Political Analysis

Gulf countries suggest that ten powerful figures leave Yemen

National Yemen

Ali Saleh and Ali Mohsen Al-Ahmer

By: NY Staff

As the preparations for the national dialogue continue, trustworthy sources revealed that sponsors of the Gulf Cooperation Council (GCC) initiative have suggested that ten military and political figures leave Yemen temporarily, for a period of two years. According to the sources, the suggestion aims to create a favorable atmosphere for President Hadi to prepare for the upcoming National Dialogue Conference.  Ali Abdullah Saleh, Ali Mohsen Al-Ahmar, Hamid Al-Ahmar and his elder brother Sadeq Al-Ahmer topped the list.

Despite the success that Hadi has achieved in navigating Yemen past the possibility of civil war, reinforcing state authority and stemming the expansion of Al-Qaeda militants, he continues to face many challenges, which are topped by the continued presence of ousted president Ali Abdullah Saleh. Saleh and his relatives and partners represent the greatest obstacles to successfully conducting the National Dialogue Conference and reaching political settlement.

Saleh still controls half of the Reconciliation Government and a majority in the House of Representatives; meanwhile, 28 Republican Guard brigades are controlled by his son, and tens of thousands of Central Security Forces are under the command of Saleh’s nephew, Yahiya Mohammed Saleh. Saleh is also still supported by many tribal leaders and effectively controls a huge portion of Yemen’s political process by way of his loyal Minister of Foreign Affairs Abu Bakr Al-Kurib and those ambassadors who have yet to be replaced.

Influential Positions

These powerful and influential positions controlled by he and his relatives make Saleh capable of affecting Yemen’s political settlement process. He can do so through hindering the application of the Transitional Justice Law in the council of ministers and through rejecting or resisting a number of the appointments made by Hadi. A clear example of this is what is happening with the governor of Haja, who, because of a leader in Saleh’s party, is unable to carry out his official duties.

Saleh’s ability to confuse the general situation also extends to intelligence forces and the political security board, both of which are still led and controlled by people who were appointed by Saleh. Moreover, Saleh has a great influence on tribesmen, who continue to carry out sabotage attacks against public services, including electricity lines and oil pipelines.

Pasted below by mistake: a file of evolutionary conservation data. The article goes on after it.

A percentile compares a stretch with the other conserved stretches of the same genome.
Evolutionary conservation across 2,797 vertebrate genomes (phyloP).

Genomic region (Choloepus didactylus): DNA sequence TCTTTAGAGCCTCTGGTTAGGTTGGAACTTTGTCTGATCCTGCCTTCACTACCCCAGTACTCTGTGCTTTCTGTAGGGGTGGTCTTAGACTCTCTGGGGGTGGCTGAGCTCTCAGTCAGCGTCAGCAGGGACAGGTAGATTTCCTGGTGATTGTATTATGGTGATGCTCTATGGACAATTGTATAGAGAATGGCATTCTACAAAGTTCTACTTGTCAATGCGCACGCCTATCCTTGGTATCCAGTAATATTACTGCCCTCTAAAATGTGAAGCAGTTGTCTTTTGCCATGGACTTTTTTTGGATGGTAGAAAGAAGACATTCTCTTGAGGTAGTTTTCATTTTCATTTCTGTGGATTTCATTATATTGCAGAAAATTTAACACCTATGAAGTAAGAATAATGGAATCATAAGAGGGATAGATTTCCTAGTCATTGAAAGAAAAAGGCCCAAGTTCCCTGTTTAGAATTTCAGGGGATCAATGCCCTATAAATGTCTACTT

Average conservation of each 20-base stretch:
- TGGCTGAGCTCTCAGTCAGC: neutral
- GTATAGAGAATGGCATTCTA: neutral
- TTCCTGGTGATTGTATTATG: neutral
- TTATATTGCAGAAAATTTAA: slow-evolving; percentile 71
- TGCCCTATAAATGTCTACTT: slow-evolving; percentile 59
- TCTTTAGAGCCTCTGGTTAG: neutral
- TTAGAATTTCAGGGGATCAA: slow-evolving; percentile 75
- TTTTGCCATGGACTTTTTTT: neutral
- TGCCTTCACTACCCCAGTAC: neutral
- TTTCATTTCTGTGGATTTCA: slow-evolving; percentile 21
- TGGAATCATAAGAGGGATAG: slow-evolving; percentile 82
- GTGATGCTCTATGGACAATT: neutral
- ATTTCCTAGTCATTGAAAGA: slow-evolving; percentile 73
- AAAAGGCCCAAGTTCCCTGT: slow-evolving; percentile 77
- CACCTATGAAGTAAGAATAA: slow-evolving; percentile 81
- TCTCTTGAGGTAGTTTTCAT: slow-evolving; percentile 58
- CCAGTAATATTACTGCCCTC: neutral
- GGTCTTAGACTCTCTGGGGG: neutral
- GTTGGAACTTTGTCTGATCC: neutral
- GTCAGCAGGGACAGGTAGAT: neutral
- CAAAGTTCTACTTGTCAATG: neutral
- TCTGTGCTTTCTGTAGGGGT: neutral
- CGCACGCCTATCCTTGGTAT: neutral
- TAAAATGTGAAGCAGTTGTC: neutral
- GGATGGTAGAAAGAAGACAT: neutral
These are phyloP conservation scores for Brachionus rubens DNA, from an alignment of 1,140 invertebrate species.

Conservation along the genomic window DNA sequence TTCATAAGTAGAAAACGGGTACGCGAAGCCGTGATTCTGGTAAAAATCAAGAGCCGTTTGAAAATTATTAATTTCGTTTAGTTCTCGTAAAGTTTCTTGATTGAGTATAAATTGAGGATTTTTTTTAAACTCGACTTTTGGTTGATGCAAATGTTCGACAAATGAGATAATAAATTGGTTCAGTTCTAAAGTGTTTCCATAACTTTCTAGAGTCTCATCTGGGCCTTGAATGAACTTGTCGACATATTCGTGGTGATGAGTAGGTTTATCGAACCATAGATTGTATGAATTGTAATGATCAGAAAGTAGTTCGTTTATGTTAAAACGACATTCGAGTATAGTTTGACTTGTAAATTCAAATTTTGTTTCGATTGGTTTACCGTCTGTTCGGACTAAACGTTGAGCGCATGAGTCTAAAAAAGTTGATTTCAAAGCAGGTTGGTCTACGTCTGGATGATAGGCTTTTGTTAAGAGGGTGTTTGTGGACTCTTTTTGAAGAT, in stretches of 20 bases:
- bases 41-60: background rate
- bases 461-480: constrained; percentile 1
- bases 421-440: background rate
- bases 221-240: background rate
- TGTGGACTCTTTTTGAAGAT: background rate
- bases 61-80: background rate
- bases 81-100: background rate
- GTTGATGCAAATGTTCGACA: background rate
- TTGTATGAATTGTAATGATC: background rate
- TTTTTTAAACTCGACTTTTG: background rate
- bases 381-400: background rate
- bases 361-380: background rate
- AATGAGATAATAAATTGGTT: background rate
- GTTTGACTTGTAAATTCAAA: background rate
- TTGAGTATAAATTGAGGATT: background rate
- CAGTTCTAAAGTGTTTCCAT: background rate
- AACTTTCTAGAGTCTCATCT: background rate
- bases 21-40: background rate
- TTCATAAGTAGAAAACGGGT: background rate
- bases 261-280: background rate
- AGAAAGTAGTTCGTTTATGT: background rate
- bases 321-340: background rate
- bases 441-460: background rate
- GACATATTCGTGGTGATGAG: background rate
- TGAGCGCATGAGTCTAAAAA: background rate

Political Influence

On the political level, Saleh uses media outlets which he sponsors to appeal to Houthi elements using reports with claims that Houthis are “excluded from the political process by the Sunni Islah Party.” In addition, he uses such media outlets to highlight separatist activities in the south.

This negative role of the former president prompted GCC initiative sponsor countries to apply pressure for him to leave the country and to convince him to reside in another country until the end of the transitional period.


However, the difficult tasks facing Hadi aren’t limited just to the former president’s influence. Rather, it extends to the impact of tribal authority in the country, authority which was enlarged during Saleh’s period of rule. Sheikh Sadeq Al-Ahmar and his brother Hamid – who were both major parts of Saleh’s regime – came to represent another challenge for Hadi, especially after they joined the revolution which effectively overthrew Saleh’s regime.

Ali Mohsen represents the third challenge facing Hadi, as he was Saleh’s right hand and main assistant from the minute Saleh reached power. Ali Mohsen was classified by most and considered to be Yemen’s main ruler. Defecting from Saleh’s regime made it likely that he would receive a leading position in the new ruling regime, a notion which has been completely rejected by civil and youth groups, who consider such a move to be one towards recreating the former regime.